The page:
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Stop Dividing Media Between Religious and Secular

A reader raised an interesting question on what this blog should be about. He felt that all I deal with is “mega-churches” and “TV ministries,” when the truth is that out of the 20 posts on that day’s front page of this site, only 6 had anything to do with those subjects. So those stories don’t even make up a third of the issues I deal with on a regular basis.

And the truth is, some of those ministry leaders do impact the culture. Joel Osteen and Joyce Meyer are regularly on the best-seller lists, Rick Warren has sold more books than any living writer, and is heading up a major, global AIDS initiative, Brian Houston from Hillsong has launched a TV network, and it was large (and often small) churches that made the biggest immediate difference after Hurricane Katrina. That’s why I don’t write them off so easily.

My point is that I believe we’re moving to a convergence of Christians who work in explicitly religious media, and Christians who work in secular entertainment. Sure we all have issues with the kooks and con-artists in the religious media world. Plus, we have problems with the cheesy, cornball nature of the production values of many programs. So we need to keep raising the standard and holding each other accountable. That’s why I love the give and take – and the occasional “sparks” – on this site.

But let’s not overlook that some churches and ministries are actually making a remarkable difference out there, so I’m not interested in blowing that off. Let’s celebrate people who work BOTH in religious media and in secular media. Even Hollywood has recognized the market, so the least we could do is the same.

The convergence is happening. I’m seeing more and more church media producers crossing over into the mainstream media world, and Christians who have only worked in secular media moving into the religious media world. Let’s look at the two coming together and figure out what the paradigm is at that level.

Let’s stop being “either/or” and use the best of both worlds to really impact the culture.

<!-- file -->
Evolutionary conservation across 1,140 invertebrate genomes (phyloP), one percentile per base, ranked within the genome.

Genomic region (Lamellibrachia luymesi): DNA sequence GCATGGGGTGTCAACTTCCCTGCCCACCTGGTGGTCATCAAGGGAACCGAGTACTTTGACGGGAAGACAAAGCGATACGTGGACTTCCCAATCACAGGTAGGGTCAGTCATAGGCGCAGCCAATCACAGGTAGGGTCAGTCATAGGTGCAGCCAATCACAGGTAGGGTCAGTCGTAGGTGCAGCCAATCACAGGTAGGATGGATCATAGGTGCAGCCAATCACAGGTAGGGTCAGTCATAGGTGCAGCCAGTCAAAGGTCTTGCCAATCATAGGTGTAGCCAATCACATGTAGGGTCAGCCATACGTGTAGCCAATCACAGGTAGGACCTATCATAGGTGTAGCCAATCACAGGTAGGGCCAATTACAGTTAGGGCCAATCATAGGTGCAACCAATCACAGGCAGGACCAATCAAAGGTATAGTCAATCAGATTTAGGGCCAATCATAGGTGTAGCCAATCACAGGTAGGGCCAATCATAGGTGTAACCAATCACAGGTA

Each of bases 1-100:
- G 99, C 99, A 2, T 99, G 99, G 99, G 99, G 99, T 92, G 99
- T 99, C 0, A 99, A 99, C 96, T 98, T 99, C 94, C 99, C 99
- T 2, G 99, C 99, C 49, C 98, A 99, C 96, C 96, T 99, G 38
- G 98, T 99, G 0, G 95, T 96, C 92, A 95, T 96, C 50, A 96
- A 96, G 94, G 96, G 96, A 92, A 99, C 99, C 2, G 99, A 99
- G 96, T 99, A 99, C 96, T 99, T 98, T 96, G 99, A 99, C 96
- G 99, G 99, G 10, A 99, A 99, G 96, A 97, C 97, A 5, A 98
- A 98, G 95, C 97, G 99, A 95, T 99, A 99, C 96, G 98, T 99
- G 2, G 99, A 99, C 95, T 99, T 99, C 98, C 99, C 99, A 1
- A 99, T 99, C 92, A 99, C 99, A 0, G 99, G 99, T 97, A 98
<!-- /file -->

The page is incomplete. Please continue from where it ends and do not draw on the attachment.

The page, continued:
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  1. I have heard "The Media" referred to as
    The Liberal Media.
    The Male Dominated Media.
    The White Media.
    The Jewish Media.
    The Religious Media.
    and The Secular Media.
    Ironically they all convey their opinions using "The Media" or "Their Media". Who is "The Media"? There is one "Media" and if we are part of it then we are "The Media". Instead of distancing yourselves from "The Secular Media" you should be distancing yourselves from with the kooks and con-artists in "The Religious Media". There is enough talent in Hollywood to create a quality product not just a Christian product. A product that has mainstream appeal and does not just preach to choir. Christians who work in explicitly religious media, and Christians who work in secular entertainment need to be walking the walk instead of talking the talk.
    As a TV viewer I want to see good writing and acting. I don't want to be preached to and I don't want to be beaten over the head with a message. I identify with the Christian Character on Studio 60 not the Christians on The 700 Club or TBN. So far "The Secular Media" speaks to me. What can "The Religious Media" say to get me as a viewer? Don't answer, "The word of God".
  2. Phil I think you are correct in that producers of Christian media and Christians in working in the mainstream industry can peacefully co-exist, and maybe even work & thrive together.

    There are many good preaching/teaching programmes on religious media that rival the best of more mainstream/self help tv and don’t have to just be limited to cable tv or preaching to the choir…yeah these shows are peppered in with manipulative money grabbing evangelists, but last time I checked the movie listings there were a dozen poor features playing in the midst of three really amazing films.

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